We have developed a user-friendly online tool, MicroSNiPer, which allows researchers to estimate the impact of a SNP on a putative miRNA target. It provides information about the creation or disruption of putative miRNA binding sites in a gene due to the presence of alternative SNP alleles. This web-tool provides a high degree of flexibility at the input stage. A user can load 3'UTR from the University of California Santa Cruz (UCSC) collection, automatically with their associated SNPs from dbSNP (http://www.ncbi.nlm.nih.gov/projects/SNP/) and the HapMap project [Frazer et al., 2007], or manually enter 3'UTR sequences and SNPs.

MicroSNiPer is useful for labs carrying out in-house discovery and characterization of novel transcripts and SNPs. This package makes it possible to combine catalogued and novel SNPs, as well as to manually enter or edit 3'UTRs based on newly available experimental data. Computational prediction of SNP impact on miRTS, followed by the experimental validation of the miRNA binding, can determine whether this is a functional SNP affecting gene expression. We consider MicroSNiPer as a useful tool that can complement other SNP-centered tools such as an the open source SNP-Laboratory Information Management System [Barenboim et al., 2003] for those laboratories that routinely discover and analyze novel transcripts and SNPs.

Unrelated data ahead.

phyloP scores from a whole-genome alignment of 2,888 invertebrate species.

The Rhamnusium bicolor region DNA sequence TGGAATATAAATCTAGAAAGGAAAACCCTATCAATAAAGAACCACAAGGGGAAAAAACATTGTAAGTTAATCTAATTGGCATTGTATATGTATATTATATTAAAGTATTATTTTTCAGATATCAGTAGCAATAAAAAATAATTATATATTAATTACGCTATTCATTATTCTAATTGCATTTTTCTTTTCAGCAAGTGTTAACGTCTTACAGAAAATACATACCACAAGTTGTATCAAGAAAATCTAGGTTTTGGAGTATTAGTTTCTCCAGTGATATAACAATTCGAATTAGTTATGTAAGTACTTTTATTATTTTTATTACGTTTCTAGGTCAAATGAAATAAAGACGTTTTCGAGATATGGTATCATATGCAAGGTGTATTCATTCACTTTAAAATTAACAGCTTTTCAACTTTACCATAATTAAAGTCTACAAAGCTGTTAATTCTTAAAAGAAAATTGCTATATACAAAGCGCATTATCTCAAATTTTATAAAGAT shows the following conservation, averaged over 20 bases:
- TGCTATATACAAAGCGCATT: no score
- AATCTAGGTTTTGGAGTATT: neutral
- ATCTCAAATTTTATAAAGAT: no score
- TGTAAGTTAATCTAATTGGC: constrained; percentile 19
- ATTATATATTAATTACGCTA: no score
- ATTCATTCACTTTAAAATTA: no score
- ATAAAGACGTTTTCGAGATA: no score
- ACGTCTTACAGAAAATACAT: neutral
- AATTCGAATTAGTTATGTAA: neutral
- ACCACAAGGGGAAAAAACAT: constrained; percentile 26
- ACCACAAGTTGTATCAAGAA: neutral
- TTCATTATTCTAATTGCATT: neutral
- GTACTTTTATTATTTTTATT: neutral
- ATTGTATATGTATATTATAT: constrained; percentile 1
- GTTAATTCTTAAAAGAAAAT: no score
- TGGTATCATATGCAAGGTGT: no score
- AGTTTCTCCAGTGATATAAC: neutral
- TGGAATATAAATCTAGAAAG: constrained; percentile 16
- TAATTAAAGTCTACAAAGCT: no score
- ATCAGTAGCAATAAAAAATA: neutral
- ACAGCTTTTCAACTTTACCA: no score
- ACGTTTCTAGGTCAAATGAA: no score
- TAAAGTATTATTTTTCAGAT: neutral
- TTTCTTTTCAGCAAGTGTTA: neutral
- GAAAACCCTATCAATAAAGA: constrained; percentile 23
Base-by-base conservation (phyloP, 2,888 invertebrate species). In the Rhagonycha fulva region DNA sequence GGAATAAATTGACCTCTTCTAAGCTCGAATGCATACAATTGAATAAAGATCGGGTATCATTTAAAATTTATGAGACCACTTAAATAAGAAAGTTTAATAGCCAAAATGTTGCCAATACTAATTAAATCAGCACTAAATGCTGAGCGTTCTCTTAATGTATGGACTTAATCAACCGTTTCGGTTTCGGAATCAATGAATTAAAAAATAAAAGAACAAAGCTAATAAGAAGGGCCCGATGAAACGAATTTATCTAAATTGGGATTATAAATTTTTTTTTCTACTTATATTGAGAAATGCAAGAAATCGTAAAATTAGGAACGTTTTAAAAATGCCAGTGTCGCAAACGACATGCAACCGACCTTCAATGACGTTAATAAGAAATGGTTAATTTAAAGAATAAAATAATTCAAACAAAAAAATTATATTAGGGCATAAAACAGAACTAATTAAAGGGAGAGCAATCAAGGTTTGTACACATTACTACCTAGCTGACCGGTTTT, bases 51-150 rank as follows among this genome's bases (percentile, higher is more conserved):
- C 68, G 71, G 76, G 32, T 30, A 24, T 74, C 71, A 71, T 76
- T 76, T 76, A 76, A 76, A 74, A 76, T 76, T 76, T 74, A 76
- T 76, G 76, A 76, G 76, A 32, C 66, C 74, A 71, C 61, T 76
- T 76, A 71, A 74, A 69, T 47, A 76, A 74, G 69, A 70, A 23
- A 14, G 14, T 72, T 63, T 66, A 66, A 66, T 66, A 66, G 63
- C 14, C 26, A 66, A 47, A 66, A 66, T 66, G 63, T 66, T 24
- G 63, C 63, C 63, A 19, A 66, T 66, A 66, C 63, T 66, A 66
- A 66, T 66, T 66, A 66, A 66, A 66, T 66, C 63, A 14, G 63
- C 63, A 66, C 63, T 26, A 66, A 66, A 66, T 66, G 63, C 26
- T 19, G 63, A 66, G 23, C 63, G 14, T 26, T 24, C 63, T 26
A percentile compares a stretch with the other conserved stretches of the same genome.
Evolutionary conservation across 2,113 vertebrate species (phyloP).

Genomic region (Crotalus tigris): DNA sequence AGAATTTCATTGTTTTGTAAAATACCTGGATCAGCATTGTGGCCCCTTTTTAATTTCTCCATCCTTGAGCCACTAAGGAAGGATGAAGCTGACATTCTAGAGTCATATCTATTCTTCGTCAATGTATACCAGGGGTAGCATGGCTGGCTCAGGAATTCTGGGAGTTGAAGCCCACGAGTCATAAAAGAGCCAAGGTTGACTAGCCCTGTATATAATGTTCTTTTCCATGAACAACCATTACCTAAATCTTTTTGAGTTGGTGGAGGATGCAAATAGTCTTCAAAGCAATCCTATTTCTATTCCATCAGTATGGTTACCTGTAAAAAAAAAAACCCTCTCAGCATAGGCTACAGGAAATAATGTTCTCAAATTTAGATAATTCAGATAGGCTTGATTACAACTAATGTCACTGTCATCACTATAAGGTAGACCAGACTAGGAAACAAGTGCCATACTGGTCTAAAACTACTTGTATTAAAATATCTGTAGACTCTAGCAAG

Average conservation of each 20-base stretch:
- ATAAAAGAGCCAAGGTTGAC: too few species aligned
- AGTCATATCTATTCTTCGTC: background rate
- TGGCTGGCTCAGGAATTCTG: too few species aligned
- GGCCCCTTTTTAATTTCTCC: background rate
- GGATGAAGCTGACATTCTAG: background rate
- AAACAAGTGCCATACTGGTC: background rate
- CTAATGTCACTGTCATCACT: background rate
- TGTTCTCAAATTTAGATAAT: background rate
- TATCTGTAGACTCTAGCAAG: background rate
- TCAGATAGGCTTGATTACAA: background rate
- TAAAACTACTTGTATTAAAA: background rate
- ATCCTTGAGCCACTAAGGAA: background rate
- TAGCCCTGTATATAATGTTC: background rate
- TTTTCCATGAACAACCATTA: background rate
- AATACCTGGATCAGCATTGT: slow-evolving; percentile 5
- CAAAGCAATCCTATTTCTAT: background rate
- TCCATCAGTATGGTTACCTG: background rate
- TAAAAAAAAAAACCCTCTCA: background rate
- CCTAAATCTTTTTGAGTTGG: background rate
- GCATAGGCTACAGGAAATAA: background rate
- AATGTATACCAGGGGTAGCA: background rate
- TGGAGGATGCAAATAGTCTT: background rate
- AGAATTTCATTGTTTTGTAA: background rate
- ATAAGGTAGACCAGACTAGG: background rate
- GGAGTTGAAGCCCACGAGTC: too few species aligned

Implementation

The design of MicroSNiPer is presented in Figure 1. The first step is to choose between two alternative input methods, manual or automatic. The first method is manually entering in a 3'UTR sequence and the corresponding SNPs. The other method is to load a 3'UTR and SNPs automatically from the database. MicroSNiPer allows the user to search 3'UTRs by either specifying the gene name or RefSeq ID (Figure 2A) or alternatively, by entering in the SNP rs ID (Figure 2B). After pressing the Search button, all known RefSeq IDs associated with this gene will be displayed. If a gene consists of several distinct isoforms, multiple RefSeq IDs will be listed. The user must select one RefSeq ID and a SNP collection from an appropriate population (Figure 2). With this choice, a new page will appear with all known SNPs that reside within the 3'UTR (Figure 3).